It was only a couple of years later, when it was affecting my work, that I went to my gynaecologist, who said I needed hormone replacement. I thought I was going to lose my job. Then I went on HRT, and literally two weeks later I was like: “Oh, I’m back. This is life again.”
What does your fitness regime look like?
I do one spin class every Saturday, but in the summer holidays I try to do two or three, because I love it. Then I’ll do two or three home workouts, at least – there’s a 10-minute arms on Own Your Goals, and it’s a killer.
I won’t work out more than five times a week, because it’s important to have a couple of days’ rest. But it keeps me feeling young.
You look amazing! How would you describe your style these days?
I’ve always been slightly androgynous, with a feminine touch. Clothes are really, really important and I dress how I feel, but also sometimes to feel better. I always say to my friends: “If I’ve got red lipstick on, there’s something wrong!”
Social media can be a difficult place. What’s your attitude towards it?
I steer as far away as I can from anything contentious. I only use Twitter to talk about menopause and comedy, and Instagram for fitness and health.
I hate drama. If somebody well-known says the wrong thing, and they are generally a nice person and their intention was pure, forgive them for it!
Do you ever find it hard being such a well-known figure?
I’m at a stage now where I’m part of the furniture – people have grown up with me.
I can get on the train because I’m not going to get swamped. People will sit opposite me and go: “You alright?” And I’ll go: “Yeah, good thanks.” And that’s it.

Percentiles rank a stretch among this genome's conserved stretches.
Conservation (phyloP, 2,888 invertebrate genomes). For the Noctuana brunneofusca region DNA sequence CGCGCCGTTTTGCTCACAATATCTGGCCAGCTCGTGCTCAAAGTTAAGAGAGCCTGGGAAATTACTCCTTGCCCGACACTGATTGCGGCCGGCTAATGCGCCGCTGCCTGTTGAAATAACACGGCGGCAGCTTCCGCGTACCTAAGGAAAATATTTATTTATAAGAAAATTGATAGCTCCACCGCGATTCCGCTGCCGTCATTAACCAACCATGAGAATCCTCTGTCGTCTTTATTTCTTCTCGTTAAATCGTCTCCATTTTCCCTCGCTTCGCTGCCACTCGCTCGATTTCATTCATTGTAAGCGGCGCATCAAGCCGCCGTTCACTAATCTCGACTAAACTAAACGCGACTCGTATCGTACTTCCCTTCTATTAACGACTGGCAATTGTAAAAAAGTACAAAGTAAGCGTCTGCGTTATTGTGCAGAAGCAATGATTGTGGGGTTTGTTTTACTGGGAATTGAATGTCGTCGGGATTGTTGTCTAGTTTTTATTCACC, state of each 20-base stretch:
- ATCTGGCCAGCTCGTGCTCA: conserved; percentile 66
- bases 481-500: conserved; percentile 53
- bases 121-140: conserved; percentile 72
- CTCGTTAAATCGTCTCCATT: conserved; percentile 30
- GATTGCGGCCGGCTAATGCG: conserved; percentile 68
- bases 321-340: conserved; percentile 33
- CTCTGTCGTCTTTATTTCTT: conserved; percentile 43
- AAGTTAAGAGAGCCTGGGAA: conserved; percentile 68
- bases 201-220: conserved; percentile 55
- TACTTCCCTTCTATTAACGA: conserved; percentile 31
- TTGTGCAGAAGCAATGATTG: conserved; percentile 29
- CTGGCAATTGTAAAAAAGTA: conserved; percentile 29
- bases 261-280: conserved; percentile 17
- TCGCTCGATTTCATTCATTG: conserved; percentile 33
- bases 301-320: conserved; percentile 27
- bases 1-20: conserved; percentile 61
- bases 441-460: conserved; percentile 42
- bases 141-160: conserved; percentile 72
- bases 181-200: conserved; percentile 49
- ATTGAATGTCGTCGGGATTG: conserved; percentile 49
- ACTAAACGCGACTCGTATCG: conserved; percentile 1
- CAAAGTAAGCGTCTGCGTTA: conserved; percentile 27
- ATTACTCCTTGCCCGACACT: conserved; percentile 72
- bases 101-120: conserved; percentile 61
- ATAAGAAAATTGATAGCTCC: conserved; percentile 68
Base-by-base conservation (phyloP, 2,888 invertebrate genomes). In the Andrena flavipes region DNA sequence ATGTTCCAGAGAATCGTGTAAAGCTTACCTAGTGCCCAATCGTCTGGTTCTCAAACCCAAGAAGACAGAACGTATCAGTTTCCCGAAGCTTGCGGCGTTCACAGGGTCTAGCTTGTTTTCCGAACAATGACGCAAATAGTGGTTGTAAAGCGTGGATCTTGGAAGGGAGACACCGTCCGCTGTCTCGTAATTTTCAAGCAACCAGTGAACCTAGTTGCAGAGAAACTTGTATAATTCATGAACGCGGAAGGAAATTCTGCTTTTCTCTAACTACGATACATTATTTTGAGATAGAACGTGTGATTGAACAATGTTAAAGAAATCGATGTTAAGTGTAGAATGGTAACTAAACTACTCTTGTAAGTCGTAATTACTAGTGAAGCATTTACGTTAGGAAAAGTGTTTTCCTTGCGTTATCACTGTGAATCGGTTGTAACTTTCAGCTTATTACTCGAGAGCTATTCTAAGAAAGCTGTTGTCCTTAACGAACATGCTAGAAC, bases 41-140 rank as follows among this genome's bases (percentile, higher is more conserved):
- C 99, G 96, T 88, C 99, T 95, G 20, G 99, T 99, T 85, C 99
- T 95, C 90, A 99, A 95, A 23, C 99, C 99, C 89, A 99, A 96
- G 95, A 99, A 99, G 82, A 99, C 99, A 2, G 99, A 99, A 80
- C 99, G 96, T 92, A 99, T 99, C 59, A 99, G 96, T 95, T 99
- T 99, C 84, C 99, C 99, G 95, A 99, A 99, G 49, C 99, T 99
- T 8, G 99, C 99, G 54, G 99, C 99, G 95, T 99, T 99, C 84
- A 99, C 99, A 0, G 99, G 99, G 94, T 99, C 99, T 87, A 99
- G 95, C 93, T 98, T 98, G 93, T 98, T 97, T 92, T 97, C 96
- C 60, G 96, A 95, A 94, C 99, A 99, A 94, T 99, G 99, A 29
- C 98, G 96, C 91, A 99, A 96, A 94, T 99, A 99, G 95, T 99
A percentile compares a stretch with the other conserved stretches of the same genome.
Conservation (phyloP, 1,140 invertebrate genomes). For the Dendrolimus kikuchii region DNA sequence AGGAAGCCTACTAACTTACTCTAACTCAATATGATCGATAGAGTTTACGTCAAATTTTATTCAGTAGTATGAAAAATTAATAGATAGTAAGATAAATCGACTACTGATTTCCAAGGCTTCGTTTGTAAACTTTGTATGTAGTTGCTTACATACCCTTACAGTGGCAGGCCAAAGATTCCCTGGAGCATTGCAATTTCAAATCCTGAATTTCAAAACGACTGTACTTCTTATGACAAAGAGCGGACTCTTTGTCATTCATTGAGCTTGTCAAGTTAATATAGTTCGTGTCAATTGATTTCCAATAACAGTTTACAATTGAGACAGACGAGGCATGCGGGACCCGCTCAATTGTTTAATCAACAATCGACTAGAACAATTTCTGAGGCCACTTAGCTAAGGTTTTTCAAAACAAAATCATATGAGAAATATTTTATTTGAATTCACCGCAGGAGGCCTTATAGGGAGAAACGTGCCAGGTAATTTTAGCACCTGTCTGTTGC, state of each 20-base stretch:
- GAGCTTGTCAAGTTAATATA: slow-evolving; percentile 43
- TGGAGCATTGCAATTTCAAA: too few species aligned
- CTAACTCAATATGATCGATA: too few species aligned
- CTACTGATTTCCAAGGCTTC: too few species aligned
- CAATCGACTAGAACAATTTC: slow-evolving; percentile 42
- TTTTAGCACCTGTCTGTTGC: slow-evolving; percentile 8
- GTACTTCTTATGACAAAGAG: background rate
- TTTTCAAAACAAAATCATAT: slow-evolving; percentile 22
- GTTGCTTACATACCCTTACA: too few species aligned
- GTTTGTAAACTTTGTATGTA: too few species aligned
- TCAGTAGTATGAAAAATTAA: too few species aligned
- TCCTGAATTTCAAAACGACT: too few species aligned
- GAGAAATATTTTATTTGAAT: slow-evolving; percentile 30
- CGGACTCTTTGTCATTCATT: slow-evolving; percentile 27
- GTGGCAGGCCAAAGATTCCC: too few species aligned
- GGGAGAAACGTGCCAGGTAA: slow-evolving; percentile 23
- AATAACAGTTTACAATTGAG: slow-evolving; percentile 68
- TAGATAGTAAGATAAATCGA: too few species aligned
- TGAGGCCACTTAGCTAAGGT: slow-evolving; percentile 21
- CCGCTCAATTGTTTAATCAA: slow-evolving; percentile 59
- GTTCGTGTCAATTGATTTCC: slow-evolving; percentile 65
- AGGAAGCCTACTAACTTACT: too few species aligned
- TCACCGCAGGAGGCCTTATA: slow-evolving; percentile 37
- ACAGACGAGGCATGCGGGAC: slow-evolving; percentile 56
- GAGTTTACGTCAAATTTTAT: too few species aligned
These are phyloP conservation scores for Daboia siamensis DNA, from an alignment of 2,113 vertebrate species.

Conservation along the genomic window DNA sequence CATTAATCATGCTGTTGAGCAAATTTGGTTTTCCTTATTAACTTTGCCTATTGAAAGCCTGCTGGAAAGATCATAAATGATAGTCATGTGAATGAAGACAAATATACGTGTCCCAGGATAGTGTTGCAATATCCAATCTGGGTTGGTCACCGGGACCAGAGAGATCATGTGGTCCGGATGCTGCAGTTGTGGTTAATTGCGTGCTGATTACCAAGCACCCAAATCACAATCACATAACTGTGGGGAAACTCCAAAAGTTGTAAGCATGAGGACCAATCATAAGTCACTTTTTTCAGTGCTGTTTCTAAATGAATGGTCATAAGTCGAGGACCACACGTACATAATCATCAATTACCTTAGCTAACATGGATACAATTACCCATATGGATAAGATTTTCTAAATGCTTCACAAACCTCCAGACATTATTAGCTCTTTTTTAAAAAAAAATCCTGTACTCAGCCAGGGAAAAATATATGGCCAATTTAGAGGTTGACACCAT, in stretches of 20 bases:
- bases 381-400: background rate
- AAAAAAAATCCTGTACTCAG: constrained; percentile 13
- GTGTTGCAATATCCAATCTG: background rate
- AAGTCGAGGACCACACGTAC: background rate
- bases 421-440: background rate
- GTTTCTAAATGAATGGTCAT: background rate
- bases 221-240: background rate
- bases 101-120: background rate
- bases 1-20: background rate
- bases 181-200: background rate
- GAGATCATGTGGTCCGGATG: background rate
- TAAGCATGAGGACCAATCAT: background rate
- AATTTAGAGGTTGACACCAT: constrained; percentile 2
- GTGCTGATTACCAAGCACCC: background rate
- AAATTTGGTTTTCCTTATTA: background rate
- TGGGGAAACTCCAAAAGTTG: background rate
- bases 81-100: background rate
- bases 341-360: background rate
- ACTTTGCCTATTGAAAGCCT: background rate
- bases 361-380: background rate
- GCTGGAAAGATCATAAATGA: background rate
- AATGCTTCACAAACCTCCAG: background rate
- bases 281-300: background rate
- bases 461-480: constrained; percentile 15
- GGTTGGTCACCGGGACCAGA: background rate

I’m very grateful if somebody asks me for an autograph, because I’m aware that one day it will stop, and when it stops, I might miss it. I really try to enjoy all of it.
You‘ve teamed up with JD Williams on a new collection…
They’ve done a complete rebrand and reboot, so I was like: “You sell Adidas and Samsung?”
I had no idea. They’re like the best-kept secret. Then when they said: “We’ve asked Amanda [Holden] to do it as well,” I thought: “I’ve got to do it.”
How do you feel about what the next 12 months have in store?
I am enjoying working so much. Because my kids are a bit older, I can accept jobs that I wouldn’t have been able to when they were younger. I don’t have that terrible guilt all the time, and that is very liberating.
Do you feel more confident than ever?
Definitely, and it’s totally an age thing – there’s got to be some benefit to getting older! In my 20s, I was crippled with low self-confidence, and especially when I got clean [Davina’s been sober from drink and drugs for 26 years], I hated myself.
I did a lot of work on myself emotionally and physically in my 30s, getting fitter, but it was still an ongoing battle. Then being a mum and feeling like a cow with two enormous great big udders…
Now I feel normal, better than I have done in years, because I was perimenopausal for a long time before that. I’m ready to take on the next chapter feeling blimmin’ awesome.
- Davina features in the JD Williams Womankind campaign – visit Jdwilliams.co.uk.